Arts consultancy Cultural Solutions employs a subtle parallax scrolling effect to introduce depth to its homepage. Their main brand image is the use of colourful circles - the circles in the background move slower than those in the foreground, creating a subtle 3D effect.
To display the timeline of the war in Iraq, the White House used parallax scrolling to tastefully add something unique. While the content scrolls as normal, the emotional background images remain static – which help them to stand out further.
15. Walking Dead
We're big fans of TV zombie drama The Walking Dead at Creative Bloq, and we were gripped by this website launched to promote it. The imaginative site harks back to the show's comic strip origins and makes clever use of parallax scrolling to pull you into its sick and depraved world.
"We came at this as fans of the show, first and foremost," says lead designer Gavin Beck. "With this drive, we wanted to create a world within the Walking Dead that fans could explore and appreciate.
In today's era of low attention spans and bite-size media, how do you attract people to longform journalism? Here's a great response to that problem from the New York Times, combining some clever web design techniques with storytelling and comic-inspired illustrations created by Atilla Futaki.
One of the best examples of parallax scrolling we've seen lately, the article takes you through the story of a cage fighter written by Mary Pilon. As you scroll through the content, the illustrations come alive with clever animations and alterations, allowing you to fully immerse yourself in the content.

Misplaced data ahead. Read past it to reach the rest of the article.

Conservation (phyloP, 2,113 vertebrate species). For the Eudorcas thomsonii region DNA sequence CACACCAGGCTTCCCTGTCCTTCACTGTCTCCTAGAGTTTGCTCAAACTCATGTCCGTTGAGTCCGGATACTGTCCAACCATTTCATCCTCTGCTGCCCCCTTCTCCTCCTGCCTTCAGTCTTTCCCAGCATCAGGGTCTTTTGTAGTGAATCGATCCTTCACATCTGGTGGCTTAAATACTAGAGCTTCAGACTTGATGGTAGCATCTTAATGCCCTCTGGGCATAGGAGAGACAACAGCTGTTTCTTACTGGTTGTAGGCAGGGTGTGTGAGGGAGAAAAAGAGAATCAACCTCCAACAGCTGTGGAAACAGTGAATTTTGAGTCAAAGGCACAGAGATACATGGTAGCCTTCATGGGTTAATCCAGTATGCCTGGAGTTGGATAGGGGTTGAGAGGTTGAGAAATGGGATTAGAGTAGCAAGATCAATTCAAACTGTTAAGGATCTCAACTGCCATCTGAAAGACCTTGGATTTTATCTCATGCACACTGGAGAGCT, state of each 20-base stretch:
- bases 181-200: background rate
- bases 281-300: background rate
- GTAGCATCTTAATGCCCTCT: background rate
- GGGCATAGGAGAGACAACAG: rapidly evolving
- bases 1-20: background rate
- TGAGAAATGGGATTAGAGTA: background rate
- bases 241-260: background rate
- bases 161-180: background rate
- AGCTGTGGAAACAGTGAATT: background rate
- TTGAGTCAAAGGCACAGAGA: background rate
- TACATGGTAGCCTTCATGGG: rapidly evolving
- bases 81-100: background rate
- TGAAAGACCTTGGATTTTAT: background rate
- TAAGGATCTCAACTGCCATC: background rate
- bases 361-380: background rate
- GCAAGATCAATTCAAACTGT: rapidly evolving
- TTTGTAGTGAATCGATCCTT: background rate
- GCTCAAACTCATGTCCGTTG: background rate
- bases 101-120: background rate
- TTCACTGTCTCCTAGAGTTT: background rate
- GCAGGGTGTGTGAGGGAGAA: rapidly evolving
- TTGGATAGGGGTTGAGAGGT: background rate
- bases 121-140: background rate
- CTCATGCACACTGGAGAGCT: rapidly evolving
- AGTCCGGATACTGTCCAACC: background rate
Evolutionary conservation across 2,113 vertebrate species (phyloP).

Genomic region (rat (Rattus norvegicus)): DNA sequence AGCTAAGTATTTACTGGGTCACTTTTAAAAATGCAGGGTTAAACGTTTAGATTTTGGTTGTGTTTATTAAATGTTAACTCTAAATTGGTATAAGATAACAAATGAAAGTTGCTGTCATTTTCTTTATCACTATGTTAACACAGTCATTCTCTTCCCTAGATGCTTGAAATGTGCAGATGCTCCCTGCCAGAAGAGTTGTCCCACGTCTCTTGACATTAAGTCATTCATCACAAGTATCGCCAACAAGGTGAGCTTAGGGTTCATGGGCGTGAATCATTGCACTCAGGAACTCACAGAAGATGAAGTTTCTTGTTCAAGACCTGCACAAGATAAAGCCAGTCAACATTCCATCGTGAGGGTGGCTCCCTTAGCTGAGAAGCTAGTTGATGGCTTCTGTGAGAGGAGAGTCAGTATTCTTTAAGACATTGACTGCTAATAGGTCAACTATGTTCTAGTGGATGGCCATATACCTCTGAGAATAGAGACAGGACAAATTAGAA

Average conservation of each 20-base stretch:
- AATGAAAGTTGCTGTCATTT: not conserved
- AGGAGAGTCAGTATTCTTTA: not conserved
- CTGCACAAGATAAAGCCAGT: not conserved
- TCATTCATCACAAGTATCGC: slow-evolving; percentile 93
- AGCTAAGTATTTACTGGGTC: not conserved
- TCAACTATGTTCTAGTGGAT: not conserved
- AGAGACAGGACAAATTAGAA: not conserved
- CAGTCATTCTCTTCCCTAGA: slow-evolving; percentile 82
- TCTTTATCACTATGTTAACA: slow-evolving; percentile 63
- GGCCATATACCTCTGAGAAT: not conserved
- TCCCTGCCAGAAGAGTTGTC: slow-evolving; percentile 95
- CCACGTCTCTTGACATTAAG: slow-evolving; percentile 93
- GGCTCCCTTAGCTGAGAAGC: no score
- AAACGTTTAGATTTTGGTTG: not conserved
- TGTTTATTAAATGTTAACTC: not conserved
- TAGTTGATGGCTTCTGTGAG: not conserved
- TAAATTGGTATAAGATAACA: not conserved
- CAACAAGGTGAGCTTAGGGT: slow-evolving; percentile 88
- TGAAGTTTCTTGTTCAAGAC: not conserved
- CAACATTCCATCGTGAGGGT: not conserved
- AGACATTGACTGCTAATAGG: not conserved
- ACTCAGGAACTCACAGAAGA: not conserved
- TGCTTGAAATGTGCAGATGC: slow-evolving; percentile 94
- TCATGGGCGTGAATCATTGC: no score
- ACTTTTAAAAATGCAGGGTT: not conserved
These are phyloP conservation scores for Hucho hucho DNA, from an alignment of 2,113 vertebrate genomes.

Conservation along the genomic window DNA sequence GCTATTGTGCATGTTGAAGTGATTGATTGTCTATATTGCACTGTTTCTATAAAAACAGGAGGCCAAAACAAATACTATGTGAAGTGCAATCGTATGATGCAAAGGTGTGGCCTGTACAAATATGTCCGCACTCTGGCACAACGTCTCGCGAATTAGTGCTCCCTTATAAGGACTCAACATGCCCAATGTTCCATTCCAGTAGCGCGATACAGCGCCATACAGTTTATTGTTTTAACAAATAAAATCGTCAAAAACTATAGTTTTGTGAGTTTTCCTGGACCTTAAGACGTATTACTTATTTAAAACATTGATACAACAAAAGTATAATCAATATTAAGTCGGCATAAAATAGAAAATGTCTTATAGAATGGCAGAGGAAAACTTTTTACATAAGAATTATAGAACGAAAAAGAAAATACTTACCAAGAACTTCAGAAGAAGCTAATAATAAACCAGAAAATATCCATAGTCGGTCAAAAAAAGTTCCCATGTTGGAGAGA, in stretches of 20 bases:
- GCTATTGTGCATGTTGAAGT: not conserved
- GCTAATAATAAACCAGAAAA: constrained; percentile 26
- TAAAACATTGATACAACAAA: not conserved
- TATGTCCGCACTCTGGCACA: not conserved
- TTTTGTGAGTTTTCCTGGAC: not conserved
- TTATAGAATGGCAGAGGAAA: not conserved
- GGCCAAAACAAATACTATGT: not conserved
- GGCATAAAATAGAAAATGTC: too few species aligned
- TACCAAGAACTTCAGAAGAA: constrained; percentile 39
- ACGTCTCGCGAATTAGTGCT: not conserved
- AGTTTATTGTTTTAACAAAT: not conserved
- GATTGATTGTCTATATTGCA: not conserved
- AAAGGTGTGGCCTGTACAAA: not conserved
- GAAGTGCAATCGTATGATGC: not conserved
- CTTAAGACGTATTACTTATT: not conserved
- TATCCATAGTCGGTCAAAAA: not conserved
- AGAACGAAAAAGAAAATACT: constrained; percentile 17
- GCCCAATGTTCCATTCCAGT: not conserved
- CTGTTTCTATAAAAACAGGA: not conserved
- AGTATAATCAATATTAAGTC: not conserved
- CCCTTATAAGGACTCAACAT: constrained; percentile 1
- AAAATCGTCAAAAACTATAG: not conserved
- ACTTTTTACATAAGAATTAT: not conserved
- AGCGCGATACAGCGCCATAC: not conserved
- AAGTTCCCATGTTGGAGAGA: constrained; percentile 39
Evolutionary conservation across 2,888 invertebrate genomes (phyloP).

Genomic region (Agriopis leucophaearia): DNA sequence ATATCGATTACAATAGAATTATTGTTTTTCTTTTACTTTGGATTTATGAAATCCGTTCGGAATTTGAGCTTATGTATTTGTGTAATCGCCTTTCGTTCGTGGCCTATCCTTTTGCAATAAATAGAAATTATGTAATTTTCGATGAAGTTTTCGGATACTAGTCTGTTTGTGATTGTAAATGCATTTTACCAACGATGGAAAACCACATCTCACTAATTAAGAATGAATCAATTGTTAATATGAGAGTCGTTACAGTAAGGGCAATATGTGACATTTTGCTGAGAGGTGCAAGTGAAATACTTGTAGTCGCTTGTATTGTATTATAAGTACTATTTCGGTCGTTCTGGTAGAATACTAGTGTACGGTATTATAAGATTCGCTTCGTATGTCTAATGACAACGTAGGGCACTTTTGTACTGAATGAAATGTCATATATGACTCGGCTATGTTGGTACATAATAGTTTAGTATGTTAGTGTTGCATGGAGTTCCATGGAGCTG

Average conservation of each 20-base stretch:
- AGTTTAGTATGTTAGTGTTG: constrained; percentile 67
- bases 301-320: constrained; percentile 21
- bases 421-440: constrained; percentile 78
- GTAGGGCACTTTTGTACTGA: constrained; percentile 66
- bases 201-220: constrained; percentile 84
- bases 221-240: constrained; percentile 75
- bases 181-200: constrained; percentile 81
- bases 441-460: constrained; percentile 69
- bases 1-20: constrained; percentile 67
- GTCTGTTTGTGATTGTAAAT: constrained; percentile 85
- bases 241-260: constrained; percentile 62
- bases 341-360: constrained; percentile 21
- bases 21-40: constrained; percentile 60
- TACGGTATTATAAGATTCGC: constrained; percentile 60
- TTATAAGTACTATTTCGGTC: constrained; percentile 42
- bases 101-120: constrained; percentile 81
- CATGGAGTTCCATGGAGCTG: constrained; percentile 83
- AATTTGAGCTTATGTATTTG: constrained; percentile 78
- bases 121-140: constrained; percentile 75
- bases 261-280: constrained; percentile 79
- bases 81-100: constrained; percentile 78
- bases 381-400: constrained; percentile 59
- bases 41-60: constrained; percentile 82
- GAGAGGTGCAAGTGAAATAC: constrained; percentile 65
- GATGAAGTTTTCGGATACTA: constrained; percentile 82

Futaki's illustrations were based on police records, witness accounts, photographs and the reporter's notes, and the attention to detail shines through. All in all it's a great reading experience - is this the future of online journalism?
17. Snow Fall
Snowfall is the latest buzzword to hit the world of design, drawing on the best traditions of editorial layout and combining them with the exciting possibilities offered by multimedia, including parallax scrolling and web video.
The term is named after The New York Times 'Snow Fall' article, about the horror of an avalance at Tunnel Creek, which was published online in December 2012. The newspaper presented the Pulitzer-winning article in an innovative way that grabbed the design community's attention worldwide.
Here's another page using the Snowfall technique. Written by Simon Cox, The Reykjavik Confessions explores the mystery of why six people admitted roles in two murders when they couldn't remember anything about the crimes. The presentation makes great use of white space and makes a large amount of text, which might seem intimidating in a more traditional web news context, a pleasure to navigate.
Contributions: Creative Bloq staff